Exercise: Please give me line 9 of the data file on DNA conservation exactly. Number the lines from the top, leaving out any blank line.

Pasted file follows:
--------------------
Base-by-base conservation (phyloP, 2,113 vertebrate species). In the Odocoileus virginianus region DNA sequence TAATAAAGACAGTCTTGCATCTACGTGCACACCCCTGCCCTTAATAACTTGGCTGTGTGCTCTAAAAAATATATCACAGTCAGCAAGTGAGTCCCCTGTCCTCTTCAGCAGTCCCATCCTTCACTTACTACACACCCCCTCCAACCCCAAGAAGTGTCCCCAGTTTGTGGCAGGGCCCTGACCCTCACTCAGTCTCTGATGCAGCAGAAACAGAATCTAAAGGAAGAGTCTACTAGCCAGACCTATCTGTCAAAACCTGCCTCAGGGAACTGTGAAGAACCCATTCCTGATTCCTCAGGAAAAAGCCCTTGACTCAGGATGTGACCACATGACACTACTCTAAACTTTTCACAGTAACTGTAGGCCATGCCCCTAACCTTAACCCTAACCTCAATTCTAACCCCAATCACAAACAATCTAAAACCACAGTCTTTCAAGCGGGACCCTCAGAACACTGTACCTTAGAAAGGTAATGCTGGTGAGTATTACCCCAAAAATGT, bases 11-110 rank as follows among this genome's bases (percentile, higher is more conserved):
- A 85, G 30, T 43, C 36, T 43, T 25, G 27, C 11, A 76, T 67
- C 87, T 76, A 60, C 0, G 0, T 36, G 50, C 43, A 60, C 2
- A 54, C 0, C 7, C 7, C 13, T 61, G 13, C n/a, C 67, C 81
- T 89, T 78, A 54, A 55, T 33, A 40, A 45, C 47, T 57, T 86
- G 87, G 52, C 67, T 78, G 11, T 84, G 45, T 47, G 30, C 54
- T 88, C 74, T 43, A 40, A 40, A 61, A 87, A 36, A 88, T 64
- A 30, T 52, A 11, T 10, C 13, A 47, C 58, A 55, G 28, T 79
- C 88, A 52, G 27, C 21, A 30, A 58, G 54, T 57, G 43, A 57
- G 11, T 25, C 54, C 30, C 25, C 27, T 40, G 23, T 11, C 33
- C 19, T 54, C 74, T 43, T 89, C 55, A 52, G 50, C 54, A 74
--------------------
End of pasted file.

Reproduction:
- C 88, A 52, G 27, C 21, A 30, A 58, G 54, T 57, G 43, A 57